Diff’rent strokes, for diff’rent employees.

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03Jun2010

Diff’rent strokes, for diff’rent employees.

  • By Andrew Garrett
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Not all staff are the same. Some are paid more, some are paid less. Some wear suits and have big offices, some wear jeans and work in cubicles. Some spend 8 or more hours a day at their desks while others stop in at the office for a couple of hours twice a week.

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There’s a temptation to treat everyone the same, with regards to what computer they get. As attractive an idea as this is in theory, in practise it doesn’t work out well.

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While your receptionist can get by with a 15″ screen, your book keeper might need something larger, as complex spreadsheets can be a lot easier to work on if you can see the whole sheet at once. Your sales manager might need a laptop for on the road, with a big screen for when she’s in the office, while your lead programmer has a top of the line workstation with multiple monitors, which stays in the office when he goes home.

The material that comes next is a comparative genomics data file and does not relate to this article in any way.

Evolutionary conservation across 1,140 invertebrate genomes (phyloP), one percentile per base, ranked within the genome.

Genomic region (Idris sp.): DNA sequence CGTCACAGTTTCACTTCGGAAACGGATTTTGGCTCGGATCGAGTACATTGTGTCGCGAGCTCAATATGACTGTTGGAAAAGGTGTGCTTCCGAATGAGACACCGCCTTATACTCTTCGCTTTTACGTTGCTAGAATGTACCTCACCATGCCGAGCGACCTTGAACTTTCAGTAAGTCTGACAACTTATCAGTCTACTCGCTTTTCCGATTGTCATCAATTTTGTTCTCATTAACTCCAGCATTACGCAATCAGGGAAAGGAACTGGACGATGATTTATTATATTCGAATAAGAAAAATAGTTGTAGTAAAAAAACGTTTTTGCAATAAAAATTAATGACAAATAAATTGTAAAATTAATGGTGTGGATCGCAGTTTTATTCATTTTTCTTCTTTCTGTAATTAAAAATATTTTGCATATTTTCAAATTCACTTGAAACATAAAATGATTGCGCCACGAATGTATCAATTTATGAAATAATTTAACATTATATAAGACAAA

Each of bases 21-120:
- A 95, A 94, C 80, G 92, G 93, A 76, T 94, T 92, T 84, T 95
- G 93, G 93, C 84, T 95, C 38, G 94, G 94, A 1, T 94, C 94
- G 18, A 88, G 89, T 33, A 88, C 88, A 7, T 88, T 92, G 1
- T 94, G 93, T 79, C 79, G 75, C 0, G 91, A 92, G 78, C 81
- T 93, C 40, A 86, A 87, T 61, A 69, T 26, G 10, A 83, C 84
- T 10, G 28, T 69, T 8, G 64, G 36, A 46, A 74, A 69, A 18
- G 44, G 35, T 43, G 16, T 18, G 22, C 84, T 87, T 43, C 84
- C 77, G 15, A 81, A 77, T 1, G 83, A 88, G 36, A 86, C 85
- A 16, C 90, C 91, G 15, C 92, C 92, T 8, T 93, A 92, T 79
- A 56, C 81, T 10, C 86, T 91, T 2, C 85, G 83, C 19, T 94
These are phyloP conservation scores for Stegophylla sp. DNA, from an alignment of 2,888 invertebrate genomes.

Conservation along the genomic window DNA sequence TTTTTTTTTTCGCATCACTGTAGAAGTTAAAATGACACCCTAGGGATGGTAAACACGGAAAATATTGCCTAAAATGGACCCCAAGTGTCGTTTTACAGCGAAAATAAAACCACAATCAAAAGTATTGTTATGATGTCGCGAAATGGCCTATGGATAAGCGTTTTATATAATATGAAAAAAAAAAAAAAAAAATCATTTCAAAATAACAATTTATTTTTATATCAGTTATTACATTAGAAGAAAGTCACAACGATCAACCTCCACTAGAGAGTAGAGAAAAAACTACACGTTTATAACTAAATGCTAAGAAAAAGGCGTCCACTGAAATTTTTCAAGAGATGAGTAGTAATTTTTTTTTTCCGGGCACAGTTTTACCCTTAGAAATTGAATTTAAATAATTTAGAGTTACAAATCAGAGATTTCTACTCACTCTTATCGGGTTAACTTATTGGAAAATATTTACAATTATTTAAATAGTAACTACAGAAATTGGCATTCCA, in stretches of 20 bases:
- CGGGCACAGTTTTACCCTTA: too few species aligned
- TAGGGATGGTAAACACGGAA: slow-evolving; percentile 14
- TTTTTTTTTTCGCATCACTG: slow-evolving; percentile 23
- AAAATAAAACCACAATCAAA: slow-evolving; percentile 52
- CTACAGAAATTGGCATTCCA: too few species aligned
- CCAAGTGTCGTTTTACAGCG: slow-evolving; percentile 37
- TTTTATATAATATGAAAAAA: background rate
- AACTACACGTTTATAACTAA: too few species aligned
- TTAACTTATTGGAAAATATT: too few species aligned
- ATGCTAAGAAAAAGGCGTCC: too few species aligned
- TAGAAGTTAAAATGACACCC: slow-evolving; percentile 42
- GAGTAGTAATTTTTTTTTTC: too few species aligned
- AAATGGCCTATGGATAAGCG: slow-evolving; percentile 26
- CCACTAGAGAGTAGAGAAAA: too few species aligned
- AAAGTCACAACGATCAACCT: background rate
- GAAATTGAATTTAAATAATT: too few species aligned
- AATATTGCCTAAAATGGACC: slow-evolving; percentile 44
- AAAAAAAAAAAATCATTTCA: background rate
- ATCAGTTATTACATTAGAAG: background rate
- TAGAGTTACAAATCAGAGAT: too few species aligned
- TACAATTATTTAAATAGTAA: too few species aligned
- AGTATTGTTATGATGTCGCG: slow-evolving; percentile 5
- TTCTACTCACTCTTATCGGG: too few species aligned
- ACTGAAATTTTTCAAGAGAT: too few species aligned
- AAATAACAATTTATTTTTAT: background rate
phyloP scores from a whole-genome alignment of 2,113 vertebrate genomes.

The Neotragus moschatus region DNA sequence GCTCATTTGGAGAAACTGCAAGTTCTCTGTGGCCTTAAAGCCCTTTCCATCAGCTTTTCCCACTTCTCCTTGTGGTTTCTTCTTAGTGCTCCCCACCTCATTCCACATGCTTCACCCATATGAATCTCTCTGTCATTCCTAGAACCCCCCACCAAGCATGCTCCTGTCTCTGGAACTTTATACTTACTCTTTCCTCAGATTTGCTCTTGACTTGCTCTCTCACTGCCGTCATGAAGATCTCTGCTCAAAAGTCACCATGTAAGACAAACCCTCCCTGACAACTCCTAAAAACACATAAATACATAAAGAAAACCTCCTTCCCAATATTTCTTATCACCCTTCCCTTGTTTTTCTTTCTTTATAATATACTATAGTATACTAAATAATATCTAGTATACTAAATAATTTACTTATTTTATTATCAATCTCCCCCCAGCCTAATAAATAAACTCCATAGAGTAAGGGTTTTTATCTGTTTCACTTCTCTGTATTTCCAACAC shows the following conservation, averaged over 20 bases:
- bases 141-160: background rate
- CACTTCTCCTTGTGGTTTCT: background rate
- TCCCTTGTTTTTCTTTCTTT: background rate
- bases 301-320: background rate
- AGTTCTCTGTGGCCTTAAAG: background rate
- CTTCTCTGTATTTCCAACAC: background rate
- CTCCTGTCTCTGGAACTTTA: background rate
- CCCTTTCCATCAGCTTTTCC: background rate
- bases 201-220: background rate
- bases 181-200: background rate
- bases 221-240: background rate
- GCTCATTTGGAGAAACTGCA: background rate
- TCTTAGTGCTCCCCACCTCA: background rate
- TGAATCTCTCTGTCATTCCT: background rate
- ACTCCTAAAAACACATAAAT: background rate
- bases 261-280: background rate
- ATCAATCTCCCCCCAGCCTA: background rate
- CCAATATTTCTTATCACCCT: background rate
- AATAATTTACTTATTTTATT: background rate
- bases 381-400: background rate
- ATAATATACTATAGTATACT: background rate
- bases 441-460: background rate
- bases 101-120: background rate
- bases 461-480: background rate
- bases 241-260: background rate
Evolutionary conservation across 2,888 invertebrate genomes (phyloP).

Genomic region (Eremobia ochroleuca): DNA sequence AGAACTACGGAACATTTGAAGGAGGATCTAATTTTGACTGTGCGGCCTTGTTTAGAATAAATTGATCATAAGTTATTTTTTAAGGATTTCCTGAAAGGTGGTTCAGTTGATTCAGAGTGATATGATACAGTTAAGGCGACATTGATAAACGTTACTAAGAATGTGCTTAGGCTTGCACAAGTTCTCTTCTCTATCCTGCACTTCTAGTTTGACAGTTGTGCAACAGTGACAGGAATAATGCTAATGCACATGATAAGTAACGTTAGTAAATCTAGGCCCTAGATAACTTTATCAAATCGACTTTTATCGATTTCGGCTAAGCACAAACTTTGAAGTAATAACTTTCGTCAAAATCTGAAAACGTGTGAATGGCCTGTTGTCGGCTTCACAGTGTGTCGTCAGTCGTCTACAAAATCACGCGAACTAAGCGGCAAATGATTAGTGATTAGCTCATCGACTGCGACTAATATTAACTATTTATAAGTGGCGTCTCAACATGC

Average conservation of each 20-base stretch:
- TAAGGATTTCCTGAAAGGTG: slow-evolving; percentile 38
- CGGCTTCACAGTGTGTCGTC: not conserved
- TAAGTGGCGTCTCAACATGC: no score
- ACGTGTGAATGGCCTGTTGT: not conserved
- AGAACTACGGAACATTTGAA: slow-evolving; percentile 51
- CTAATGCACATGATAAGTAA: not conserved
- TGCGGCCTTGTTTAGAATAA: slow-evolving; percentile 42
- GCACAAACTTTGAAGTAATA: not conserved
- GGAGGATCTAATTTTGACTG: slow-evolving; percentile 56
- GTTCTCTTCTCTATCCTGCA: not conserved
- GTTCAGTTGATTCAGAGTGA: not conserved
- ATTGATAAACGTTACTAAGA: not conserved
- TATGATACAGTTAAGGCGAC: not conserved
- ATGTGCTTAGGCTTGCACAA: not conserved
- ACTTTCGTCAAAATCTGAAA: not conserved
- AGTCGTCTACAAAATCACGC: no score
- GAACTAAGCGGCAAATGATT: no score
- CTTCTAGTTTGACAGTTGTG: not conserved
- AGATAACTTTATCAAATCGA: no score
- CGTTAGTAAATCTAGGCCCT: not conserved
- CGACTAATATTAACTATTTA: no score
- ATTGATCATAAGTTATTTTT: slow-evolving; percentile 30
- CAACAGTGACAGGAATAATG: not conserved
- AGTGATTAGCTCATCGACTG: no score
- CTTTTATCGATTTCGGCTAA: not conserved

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Forcing everyone to use the same equipment can look like it benefits your bottom line – you spend less, so you have more profit; It seems like a simple equation. Unfortunately, what that doesn’t take into account is basic productivity, something that’s very hard to measure.

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Simply put, some people will produce more, with the right equipment. Others, it doesn’t matter what IT equipment they use, they’ll produce the same amount.

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There’s a morale issue at play here too: your best employees care about the work they produce for you, and by supplying them with quality tools, you’re saying that you care about their work, you’re saying that you value them enough to spend money to help them work better.

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Supplying everyone with the same equipment is a false economy.

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